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Old September 14th, 2005, 07:59 PM   #1
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Some visual vibe & idea photos

*EDIT* Maybe this should be moved to the Totem/Off Topic forum, on second thought...

I went downtown today and took some photos, some in areas I might consider for my future film short. I found some nice locations and buildings for it actually. Once I got home, I loaded up the photos and edited them in Photoshop to experiment with mood and vibe. So they are just that, experiments. I'd like to hear what you think. I've included comments with each photo.
1. This is our performing arts center. I am considering using shots of the outside for a particular location of my idea. Except 'Fox Cities Performing Arts Center' would be removed and the relevant name put in. I like the contrast in this shot except for the sky. Seems the sky is too bright for the building, and a more ominous sky would be better. Although that's not how I would like to present this particular building in the movie.
2. Another shot of the front name area. I like the desaturated look here, it's something I might carry out through most of the movie - although that could get monotonous (if you've seen Mel Gibson in Payback, it had this blue tinge to it... neat, but kinda boring).
3. Looking upward between 2 buildings at the vibrant blue sky. I like the contrast here. I have found by putting a seperate layer atop this one, of I believe yellow... or it may have been a duplicate layer, I don't recall -- by setting it to a dodge blend mode, and dragging the fill slider up and down - you get this effect of a mass of light pouring in from the sky and blanketing the entire shot. It would look neat in a movie if it had a purpose.
4. A similar shot, blue is a little more richer here. I like the clouds.
5. It's me. I like the subtle grunge on the wall with the yellow all around. The light is too vibrant, it obscures the fixture. But I dig the contrast in this shot.
6. This would be a hallway of the laboratory in the movie. It's actually the city hall downtown. I played around with layers and gave it a desaturated-blueish look to it. A green-yellow might look nice as well.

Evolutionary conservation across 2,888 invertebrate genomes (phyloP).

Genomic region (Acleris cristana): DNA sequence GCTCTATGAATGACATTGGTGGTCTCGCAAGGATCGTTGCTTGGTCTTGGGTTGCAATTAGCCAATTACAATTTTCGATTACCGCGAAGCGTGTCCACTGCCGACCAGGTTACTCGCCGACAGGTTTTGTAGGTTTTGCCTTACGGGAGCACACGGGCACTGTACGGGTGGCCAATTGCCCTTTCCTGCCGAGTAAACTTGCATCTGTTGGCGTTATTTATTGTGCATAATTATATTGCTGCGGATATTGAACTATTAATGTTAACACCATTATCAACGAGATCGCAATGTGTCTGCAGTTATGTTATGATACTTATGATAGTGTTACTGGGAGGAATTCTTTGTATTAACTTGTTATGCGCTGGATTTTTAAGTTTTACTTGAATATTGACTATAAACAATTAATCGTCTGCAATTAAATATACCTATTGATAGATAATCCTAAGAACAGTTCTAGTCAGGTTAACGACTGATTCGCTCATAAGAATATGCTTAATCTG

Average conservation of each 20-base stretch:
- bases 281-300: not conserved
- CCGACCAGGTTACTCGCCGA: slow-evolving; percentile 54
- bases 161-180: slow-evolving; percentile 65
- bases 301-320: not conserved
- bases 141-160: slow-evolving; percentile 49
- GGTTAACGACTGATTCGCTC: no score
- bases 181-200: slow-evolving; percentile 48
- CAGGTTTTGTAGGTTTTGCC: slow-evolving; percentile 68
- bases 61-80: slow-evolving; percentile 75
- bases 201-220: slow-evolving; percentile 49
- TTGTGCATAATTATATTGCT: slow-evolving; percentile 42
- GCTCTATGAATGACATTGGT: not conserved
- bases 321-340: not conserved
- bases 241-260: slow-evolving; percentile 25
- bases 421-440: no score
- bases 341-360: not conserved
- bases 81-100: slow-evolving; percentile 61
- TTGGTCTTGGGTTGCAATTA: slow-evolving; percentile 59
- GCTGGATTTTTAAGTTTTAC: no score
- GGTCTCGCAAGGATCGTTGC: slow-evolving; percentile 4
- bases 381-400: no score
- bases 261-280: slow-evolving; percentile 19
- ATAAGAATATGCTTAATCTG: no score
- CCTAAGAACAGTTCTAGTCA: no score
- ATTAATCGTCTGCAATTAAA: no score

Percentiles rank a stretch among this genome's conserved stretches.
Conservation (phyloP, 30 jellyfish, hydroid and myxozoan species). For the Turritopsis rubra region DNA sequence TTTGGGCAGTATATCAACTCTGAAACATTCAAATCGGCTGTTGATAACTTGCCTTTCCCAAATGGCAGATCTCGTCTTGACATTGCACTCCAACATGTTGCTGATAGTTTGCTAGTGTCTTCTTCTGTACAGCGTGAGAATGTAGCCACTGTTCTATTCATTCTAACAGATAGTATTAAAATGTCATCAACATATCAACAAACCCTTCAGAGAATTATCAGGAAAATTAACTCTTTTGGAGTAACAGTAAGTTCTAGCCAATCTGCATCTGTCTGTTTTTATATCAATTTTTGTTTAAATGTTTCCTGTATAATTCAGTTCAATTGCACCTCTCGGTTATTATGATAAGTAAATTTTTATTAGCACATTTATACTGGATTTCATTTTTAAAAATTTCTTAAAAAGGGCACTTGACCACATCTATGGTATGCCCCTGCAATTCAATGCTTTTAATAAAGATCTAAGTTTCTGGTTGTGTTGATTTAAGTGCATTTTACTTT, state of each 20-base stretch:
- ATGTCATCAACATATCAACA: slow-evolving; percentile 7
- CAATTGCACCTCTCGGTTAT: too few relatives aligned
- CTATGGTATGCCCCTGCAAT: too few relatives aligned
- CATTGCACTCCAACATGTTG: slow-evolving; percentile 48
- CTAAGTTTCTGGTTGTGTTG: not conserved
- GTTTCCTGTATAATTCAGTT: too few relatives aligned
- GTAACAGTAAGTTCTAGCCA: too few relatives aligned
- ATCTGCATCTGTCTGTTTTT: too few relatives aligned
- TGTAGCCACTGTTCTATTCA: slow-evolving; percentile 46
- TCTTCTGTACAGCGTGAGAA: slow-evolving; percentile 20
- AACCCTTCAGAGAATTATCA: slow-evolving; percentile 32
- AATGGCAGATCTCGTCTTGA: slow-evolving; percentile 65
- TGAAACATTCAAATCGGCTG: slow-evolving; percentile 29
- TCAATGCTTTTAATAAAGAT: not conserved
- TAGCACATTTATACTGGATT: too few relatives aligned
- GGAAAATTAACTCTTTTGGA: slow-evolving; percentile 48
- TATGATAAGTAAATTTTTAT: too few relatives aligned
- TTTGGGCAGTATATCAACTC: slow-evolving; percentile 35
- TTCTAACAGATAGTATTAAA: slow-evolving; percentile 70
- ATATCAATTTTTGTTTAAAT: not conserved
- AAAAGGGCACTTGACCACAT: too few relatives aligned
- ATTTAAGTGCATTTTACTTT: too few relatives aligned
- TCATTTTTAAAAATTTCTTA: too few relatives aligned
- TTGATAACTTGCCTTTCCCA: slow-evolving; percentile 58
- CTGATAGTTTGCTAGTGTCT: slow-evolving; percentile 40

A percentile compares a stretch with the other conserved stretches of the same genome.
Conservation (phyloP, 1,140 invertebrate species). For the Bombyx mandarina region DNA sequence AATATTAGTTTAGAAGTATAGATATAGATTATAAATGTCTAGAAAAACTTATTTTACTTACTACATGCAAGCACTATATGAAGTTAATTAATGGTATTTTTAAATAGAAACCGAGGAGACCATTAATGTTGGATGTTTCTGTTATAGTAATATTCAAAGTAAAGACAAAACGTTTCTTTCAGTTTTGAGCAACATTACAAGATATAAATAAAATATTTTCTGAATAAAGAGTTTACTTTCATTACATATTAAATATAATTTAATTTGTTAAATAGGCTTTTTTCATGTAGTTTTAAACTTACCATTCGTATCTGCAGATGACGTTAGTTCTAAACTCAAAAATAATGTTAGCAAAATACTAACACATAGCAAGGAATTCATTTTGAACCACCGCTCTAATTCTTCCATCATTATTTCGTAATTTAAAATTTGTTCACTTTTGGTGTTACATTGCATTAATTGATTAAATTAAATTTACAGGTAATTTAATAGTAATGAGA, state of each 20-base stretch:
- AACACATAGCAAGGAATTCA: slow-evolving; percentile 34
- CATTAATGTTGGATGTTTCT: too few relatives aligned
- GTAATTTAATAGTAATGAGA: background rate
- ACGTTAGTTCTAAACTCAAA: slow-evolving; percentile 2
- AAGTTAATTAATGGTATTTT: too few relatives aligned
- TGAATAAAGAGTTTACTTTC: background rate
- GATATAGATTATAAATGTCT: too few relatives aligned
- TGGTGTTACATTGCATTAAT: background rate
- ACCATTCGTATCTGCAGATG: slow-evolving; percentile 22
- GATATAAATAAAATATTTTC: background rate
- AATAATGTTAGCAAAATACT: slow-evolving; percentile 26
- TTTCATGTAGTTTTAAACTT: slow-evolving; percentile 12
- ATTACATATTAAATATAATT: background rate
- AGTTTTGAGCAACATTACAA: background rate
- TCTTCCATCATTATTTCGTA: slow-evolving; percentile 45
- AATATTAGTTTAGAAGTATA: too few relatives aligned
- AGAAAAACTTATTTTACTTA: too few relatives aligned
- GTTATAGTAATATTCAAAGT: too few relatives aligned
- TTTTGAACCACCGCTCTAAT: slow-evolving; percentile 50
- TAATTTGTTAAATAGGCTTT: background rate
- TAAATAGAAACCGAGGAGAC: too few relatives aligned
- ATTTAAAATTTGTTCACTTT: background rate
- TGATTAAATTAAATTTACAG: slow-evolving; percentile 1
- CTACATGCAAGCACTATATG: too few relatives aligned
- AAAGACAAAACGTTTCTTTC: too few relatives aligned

7. Not sure what I intended here, thought I might find something neat once I edited it. To me this looks like it was straight from a (real) film scene. Maybe it just reminds me of something I've seen, or the color depth. I added a bit of yellow to this shot.
8. This is a poor edit actually. I had 2 other narrow and tall shots of this area. It's a different thing actually being in the building, I said 'wow' outloud. It is a brown marble hallway, with all those lights... it just looks really nice. But I messed it up in this shot -- too dark and bit too contrasted.
9. Me in another part of the building above. You can see the marble walls. I put some yellow in here I think it went nicely with the brown walls, evokes a nice mood here. Probably bit too dark though.
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Justin Kohli is offline   Reply With Quote
Old September 14th, 2005, 10:47 PM   #2
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1- I haven't played around with this, but if you have a polarizer filter it can darken the sky (and make it more saturated).

In post, you can add a digital equivalent of a graduated filter. In photoshop, you'd create an adjustment layer and for the mask use some sort of diagonal gradient. Then you can do things like lower brightness and saturation to the top left part of the image.

I like this shot. One thing that didn't mesh well with me was that the right side looks kinda impressionistic (like there was diffusion or something) while the left side is sharp and looks like video.

2- Try adding curves as an adjustment layer, and make the curve concave up to darken everything up.

It'd be nice if you could get some detail in the sky... like using a polarizing filter.

6- I like that shot.

The rest:
I'm not really sure what direction you were going in with some of the shots. Like in #9, it looks dingy/nasty but at the same time the colors are really vibrant and saturated. If you're trying to create something dark, play around with the curves and make them s-shaped. You can also experiment with changing the color mode into LAB and applying curves to the L luminance channel. RGB typically looks a little better though IMO.

You can obviously drop saturation and control for saturation between LAB and RGB curves.

*Many programs don't have LAB operations.

If you want to push saturation around more while keeping the flesh tones neutral:
You can isolate flesh tones based on their hue, saturation and color via secondary color correction. I don't think Photoshop is too good with that, or maybe I haven't figured it out. Some video programs have good secondary color correction... FCP, Vegas, AE (the hue/saturation filter is ok).
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Old September 14th, 2005, 11:08 PM   #3
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Thanks for your advice. I am not familiar with LAB curves but I'll look into it. I've been using PS for over 4 years but some things I just never touched upon. Just when I get comfortable theres always more to learn. :)

I was thinking... imagine this shot is stock-video (of course it'd be much sharper and better, but still lets pretend a minute ;) )

Now imagine this shot is post-production work:

That's another thing I look forward to.

By the way here is a hall I didn't put up, original pic:

Edited pic:
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Last edited by Justin Kohli; September 15th, 2005 at 01:26 AM.
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